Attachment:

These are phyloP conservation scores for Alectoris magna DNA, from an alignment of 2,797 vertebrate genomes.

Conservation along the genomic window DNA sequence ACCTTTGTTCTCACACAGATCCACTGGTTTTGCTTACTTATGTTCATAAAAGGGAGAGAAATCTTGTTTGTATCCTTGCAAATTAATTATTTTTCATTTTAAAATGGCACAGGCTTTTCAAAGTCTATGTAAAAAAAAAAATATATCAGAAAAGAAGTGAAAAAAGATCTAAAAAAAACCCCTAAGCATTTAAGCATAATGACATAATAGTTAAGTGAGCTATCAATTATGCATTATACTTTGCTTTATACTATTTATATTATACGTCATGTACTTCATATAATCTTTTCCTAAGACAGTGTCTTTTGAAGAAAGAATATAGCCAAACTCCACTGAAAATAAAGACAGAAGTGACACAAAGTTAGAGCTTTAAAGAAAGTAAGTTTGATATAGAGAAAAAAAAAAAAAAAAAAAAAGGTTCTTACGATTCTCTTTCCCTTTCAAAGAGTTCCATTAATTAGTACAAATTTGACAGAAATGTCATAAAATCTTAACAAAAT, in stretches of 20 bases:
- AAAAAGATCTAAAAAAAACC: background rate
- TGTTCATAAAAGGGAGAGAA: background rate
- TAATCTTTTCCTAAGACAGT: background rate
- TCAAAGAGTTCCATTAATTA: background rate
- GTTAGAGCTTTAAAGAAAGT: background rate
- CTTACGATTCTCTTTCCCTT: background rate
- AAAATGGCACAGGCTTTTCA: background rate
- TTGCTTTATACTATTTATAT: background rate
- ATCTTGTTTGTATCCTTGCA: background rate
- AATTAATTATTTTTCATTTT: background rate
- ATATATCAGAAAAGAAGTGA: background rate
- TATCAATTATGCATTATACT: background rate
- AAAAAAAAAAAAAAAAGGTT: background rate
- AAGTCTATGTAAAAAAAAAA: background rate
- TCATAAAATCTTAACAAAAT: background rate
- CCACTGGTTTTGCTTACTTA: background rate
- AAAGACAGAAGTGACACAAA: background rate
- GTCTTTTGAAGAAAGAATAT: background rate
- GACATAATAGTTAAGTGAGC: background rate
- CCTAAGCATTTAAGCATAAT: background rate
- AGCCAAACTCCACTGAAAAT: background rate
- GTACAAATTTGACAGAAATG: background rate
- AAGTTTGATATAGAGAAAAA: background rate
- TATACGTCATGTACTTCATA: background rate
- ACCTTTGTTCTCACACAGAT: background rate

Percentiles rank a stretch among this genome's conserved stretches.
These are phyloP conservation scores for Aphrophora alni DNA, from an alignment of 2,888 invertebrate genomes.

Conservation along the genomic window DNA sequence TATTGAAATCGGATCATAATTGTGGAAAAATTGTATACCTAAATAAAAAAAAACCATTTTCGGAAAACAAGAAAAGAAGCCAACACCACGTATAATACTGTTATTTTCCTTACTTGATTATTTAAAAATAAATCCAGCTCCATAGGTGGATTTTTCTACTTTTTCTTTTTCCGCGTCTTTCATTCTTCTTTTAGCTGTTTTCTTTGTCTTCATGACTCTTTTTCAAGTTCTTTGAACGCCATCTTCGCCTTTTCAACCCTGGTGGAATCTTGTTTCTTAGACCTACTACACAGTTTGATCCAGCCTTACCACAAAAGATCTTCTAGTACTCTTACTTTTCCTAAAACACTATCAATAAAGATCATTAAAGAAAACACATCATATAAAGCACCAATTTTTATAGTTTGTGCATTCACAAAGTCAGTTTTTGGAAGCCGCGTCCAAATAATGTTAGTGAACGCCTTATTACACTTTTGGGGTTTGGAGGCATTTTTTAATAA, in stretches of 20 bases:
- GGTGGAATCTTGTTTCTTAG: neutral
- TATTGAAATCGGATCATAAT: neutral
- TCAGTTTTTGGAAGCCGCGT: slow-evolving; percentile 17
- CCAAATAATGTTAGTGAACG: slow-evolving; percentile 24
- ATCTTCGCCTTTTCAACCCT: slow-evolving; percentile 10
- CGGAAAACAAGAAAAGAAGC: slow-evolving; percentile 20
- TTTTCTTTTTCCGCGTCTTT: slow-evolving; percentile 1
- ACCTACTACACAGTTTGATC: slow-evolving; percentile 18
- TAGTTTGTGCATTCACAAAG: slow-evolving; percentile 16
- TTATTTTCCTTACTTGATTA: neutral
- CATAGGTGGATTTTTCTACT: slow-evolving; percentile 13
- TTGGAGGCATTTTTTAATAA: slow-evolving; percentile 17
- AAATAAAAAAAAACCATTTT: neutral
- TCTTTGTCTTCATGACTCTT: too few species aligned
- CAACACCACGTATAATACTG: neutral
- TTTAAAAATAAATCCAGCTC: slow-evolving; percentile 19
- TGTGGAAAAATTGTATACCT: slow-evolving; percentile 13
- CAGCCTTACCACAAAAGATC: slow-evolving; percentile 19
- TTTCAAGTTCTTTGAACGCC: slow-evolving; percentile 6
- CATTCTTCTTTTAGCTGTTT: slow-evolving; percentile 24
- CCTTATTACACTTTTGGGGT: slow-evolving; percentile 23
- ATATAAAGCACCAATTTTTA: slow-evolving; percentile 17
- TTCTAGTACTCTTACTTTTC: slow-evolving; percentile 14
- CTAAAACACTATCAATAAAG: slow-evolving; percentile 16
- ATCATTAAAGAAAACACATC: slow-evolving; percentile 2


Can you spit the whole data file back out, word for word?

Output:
These are phyloP conservation scores for Alectoris magna DNA, from an alignment of 2,797 vertebrate genomes.

Conservation along the genomic window DNA sequence ACCTTTGTTCTCACACAGATCCACTGGTTTTGCTTACTTATGTTCATAAAAGGGAGAGAAATCTTGTTTGTATCCTTGCAAATTAATTATTTTTCATTTTAAAATGGCACAGGCTTTTCAAAGTCTATGTAAAAAAAAAAATATATCAGAAAAGAAGTGAAAAAAGATCTAAAAAAAACCCCTAAGCATTTAAGCATAATGACATAATAGTTAAGTGAGCTATCAATTATGCATTATACTTTGCTTTATACTATTTATATTATACGTCATGTACTTCATATAATCTTTTCCTAAGACAGTGTCTTTTGAAGAAAGAATATAGCCAAACTCCACTGAAAATAAAGACAGAAGTGACACAAAGTTAGAGCTTTAAAGAAAGTAAGTTTGATATAGAGAAAAAAAAAAAAAAAAAAAAAGGTTCTTACGATTCTCTTTCCCTTTCAAAGAGTTCCATTAATTAGTACAAATTTGACAGAAATGTCATAAAATCTTAACAAAAT, in stretches of 20 bases:
- AAAAAGATCTAAAAAAAACC: background rate
- TGTTCATAAAAGGGAGAGAA: background rate
- TAATCTTTTCCTAAGACAGT: background rate
- TCAAAGAGTTCCATTAATTA: background rate
- GTTAGAGCTTTAAAGAAAGT: background rate
- CTTACGATTCTCTTTCCCTT: background rate
- AAAATGGCACAGGCTTTTCA: background rate
- TTGCTTTATACTATTTATAT: background rate
- ATCTTGTTTGTATCCTTGCA: background rate
- AATTAATTATTTTTCATTTT: background rate
- ATATATCAGAAAAGAAGTGA: background rate
- TATCAATTATGCATTATACT: background rate
- AAAAAAAAAAAAAAAAGGTT: background rate
- AAGTCTATGTAAAAAAAAAA: background rate
- TCATAAAATCTTAACAAAAT: background rate
- CCACTGGTTTTGCTTACTTA: background rate
- AAAGACAGAAGTGACACAAA: background rate
- GTCTTTTGAAGAAAGAATAT: background rate
- GACATAATAGTTAAGTGAGC: background rate
- CCTAAGCATTTAAGCATAAT: background rate
- AGCCAAACTCCACTGAAAAT: background rate
- GTACAAATTTGACAGAAATG: background rate
- AAGTTTGATATAGAGAAAAA: background rate
- TATACGTCATGTACTTCATA: background rate
- ACCTTTGTTCTCACACAGAT: background rate

Percentiles rank a stretch among this genome's conserved stretches.
These are phyloP conservation scores for Aphrophora alni DNA, from an alignment of 2,888 invertebrate genomes.

Conservation along the genomic window DNA sequence TATTGAAATCGGATCATAATTGTGGAAAAATTGTATACCTAAATAAAAAAAAACCATTTTCGGAAAACAAGAAAAGAAGCCAACACCACGTATAATACTGTTATTTTCCTTACTTGATTATTTAAAAATAAATCCAGCTCCATAGGTGGATTTTTCTACTTTTTCTTTTTCCGCGTCTTTCATTCTTCTTTTAGCTGTTTTCTTTGTCTTCATGACTCTTTTTCAAGTTCTTTGAACGCCATCTTCGCCTTTTCAACCCTGGTGGAATCTTGTTTCTTAGACCTACTACACAGTTTGATCCAGCCTTACCACAAAAGATCTTCTAGTACTCTTACTTTTCCTAAAACACTATCAATAAAGATCATTAAAGAAAACACATCATATAAAGCACCAATTTTTATAGTTTGTGCATTCACAAAGTCAGTTTTTGGAAGCCGCGTCCAAATAATGTTAGTGAACGCCTTATTACACTTTTGGGGTTTGGAGGCATTTTTTAATAA, in stretches of 20 bases:
- GGTGGAATCTTGTTTCTTAG: neutral
- TATTGAAATCGGATCATAAT: neutral
- TCAGTTTTTGGAAGCCGCGT: slow-evolving; percentile 17
- CCAAATAATGTTAGTGAACG: slow-evolving; percentile 24
- ATCTTCGCCTTTTCAACCCT: slow-evolving; percentile 10
- CGGAAAACAAGAAAAGAAGC: slow-evolving; percentile 20
- TTTTCTTTTTCCGCGTCTTT: slow-evolving; percentile 1
- ACCTACTACACAGTTTGATC: slow-evolving; percentile 18
- TAGTTTGTGCATTCACAAAG: slow-evolving; percentile 16
- TTATTTTCCTTACTTGATTA: neutral
- CATAGGTGGATTTTTCTACT: slow-evolving; percentile 13
- TTGGAGGCATTTTTTAATAA: slow-evolving; percentile 17
- AAATAAAAAAAAACCATTTT: neutral
- TCTTTGTCTTCATGACTCTT: too few species aligned
- CAACACCACGTATAATACTG: neutral
- TTTAAAAATAAATCCAGCTC: slow-evolving; percentile 19
- TGTGGAAAAATTGTATACCT: slow-evolving; percentile 13
- CAGCCTTACCACAAAAGATC: slow-evolving; percentile 19
- TTTCAAGTTCTTTGAACGCC: slow-evolving; percentile 6
- CATTCTTCTTTTAGCTGTTT: slow-evolving; percentile 24
- CCTTATTACACTTTTGGGGT: slow-evolving; percentile 23
- ATATAAAGCACCAATTTTTA: slow-evolving; percentile 17
- TTCTAGTACTCTTACTTTTC: slow-evolving; percentile 14
- CTAAAACACTATCAATAAAG: slow-evolving; percentile 16
- ATCATTAAAGAAAACACATC: slow-evolving; percentile 2